• Fix bug where “Motors and Sensors Setup” did not work on empty files.
  • Properly restore floating “Debugger Panes” when Debugger is invoked.
  • Changed Checkmarks to Radio Icons for many menu items. This shows a “dot” instead of a “check mark” in the menu icon field.
  • Created tooltip strings in resource file for all missing commands.
  • Prepare to add two new Debugger panes to display “Breakpoints” and “Bookmarks”. Based on the existing “Compiler Errors” pane architecture. The new panes are displayed but the content is still empty.
  • Better synchronization of breakpoints between “Source File” and “Disassembly Listing”. Previously when breakpoint was added/removed in one window the corresponding change was not properly made in the other window. Now the breakpoint ICONs are always refreshed whenever a window is “Activated” (i.e. made topmost).
  • Add two new menu commands for “increase indent” and “decrease indent”.
  • Tweak “auto close breakpoint hit” message box implementation. Add a check mark to the dialog.
  • Add new “Compile OR Compile+Download” toolbar.
  • Debug “Task Status” window — minor enhancements.
  • FONT name was not being updated in Preferences “Font” tab correctly. Fixed.

Compiler and Command Updates/Fixes:

  • Pointer support. New functions positioning for improvements in the dereference (“*”) and address of (“&”) unary operators.
  • New “#pragma debugWindows(…)” to specify a list of Debugger Windows that should be opened.
  • Add new intrinsic function “DebugStreamClear” to allow programs on robot to clear the debug stream.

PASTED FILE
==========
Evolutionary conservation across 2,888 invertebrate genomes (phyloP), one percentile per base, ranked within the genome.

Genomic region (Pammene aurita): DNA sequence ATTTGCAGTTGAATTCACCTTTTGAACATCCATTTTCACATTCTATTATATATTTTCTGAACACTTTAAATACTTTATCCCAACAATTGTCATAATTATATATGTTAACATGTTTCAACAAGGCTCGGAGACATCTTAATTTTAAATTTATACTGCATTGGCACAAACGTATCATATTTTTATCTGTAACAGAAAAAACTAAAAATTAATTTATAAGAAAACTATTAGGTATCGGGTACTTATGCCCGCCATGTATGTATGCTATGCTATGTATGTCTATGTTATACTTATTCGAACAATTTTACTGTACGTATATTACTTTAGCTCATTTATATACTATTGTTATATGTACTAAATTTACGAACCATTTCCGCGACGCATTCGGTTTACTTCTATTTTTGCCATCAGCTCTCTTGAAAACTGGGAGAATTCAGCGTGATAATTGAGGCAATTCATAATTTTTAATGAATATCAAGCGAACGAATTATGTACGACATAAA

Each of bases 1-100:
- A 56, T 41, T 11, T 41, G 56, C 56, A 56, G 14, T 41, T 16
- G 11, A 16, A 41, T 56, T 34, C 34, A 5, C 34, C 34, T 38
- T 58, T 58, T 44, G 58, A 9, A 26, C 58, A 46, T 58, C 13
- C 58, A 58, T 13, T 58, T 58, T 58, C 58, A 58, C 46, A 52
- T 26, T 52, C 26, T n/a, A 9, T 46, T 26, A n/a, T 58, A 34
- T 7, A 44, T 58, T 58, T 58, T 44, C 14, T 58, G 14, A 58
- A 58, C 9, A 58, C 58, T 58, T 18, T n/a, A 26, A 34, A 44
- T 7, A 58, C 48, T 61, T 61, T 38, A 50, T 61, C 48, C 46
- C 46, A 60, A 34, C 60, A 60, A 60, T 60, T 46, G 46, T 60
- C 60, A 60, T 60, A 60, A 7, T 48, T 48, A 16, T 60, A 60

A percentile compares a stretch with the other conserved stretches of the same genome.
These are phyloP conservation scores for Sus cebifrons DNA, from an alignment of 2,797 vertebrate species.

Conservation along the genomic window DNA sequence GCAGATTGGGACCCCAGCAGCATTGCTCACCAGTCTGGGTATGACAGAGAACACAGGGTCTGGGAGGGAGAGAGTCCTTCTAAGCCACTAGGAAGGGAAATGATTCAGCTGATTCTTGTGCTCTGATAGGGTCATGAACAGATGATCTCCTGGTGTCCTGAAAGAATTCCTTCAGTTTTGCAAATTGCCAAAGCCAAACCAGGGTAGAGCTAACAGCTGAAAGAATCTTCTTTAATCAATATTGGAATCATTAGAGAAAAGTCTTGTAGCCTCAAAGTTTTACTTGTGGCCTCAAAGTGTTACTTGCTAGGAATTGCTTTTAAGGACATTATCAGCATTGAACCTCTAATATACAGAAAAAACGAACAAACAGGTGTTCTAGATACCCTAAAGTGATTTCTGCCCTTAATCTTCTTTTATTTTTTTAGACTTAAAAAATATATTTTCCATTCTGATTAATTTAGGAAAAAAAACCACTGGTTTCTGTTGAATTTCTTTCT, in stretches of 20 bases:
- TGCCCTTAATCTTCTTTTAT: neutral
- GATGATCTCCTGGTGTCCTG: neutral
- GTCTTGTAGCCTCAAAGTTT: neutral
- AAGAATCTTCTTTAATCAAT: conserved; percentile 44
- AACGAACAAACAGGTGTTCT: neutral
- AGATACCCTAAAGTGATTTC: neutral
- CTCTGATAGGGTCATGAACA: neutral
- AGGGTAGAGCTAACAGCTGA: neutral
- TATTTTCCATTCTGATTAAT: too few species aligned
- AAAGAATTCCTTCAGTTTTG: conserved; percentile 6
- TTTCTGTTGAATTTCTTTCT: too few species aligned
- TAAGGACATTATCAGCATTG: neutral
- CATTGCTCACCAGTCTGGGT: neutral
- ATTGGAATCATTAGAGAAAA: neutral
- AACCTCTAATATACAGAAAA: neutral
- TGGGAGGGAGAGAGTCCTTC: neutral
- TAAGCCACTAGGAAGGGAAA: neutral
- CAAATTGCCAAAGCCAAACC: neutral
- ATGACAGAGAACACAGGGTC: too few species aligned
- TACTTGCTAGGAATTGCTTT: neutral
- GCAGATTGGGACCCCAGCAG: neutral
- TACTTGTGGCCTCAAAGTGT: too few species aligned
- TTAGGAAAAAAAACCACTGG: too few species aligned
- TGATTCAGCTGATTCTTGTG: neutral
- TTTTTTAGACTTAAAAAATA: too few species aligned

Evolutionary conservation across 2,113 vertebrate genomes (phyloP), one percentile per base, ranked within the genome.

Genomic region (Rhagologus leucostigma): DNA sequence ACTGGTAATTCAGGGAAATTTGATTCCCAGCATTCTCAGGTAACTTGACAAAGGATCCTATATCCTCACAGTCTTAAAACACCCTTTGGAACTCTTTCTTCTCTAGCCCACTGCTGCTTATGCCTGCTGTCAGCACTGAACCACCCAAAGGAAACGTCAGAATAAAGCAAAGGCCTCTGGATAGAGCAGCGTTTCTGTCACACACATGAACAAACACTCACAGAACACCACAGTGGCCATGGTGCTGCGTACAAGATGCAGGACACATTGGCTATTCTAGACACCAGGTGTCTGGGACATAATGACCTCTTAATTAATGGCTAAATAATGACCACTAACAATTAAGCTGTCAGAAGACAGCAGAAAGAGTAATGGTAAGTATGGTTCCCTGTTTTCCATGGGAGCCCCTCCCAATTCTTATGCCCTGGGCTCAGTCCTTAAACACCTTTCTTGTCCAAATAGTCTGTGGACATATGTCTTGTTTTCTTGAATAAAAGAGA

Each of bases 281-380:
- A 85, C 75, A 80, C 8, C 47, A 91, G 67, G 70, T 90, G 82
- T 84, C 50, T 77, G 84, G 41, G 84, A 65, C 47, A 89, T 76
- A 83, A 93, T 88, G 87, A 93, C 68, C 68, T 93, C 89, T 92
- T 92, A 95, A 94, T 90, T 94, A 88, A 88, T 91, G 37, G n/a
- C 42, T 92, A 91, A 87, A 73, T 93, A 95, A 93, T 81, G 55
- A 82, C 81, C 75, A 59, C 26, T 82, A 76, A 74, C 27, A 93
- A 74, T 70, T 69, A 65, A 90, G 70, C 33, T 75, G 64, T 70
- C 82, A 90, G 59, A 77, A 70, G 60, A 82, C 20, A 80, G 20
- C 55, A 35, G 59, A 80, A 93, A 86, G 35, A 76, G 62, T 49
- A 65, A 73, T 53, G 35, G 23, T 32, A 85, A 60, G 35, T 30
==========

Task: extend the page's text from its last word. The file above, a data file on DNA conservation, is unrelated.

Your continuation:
• Support for “Implied Pointers” in functions.
  • Fixed compiler priority for binary and unary versions of ‘&’, ‘*’, ‘+’ and ‘-‘ operators.
  • Support for unsigned longs.
  • Add new intrinsic function for “round”.
  • Added support for ‘atan2′.
  • Allow ‘struct’ pointers as valid function return types.
  • Fix issue in ‘struct’ declaration causing a random memory overwrite in ROBOTC IDE.
  • Support pointer variables for ‘++’ and ‘–‘.
  • ‘sizeof’ operator now accepts argument types of ‘char’, ‘short’, ‘long’, ‘float’, …
  • Fix bug in evaluating “complicated” / compound constant expressions in “#if”.
  • Add support for ‘%p’ format code in ‘sprintf’.
  • Improve code generation for pointer references to ‘struct’.
  • Added doubly nested ‘->’ operator.
  • Fixed bug in unary ‘-‘ VM opcode.
  • Improve code generation for structure element access.
  • Fix implementation of structure element access code generation; i.e. the “.” operator.
  • Partially re-implement “sizeof” operator for proper calculation of ‘pointer’ and ‘reference’ variables.
  • Add “drop down toolbar button” to “Compile and Download” toolbar to select “Download + Compile” or “Compile” only; vs two separate buttons.
  • Add partial support for new download “write to RAM” message. Needed for new “local variables” window.
  • Add support for new “trinary opcodes” (+, – and *) with ‘long’ operands. Previously trinary opcodes were for ‘short’ variables. Trinary opcodes are primarily used for efficient code generation for array and structure element access.
  • Added definition for new “NoOp” command.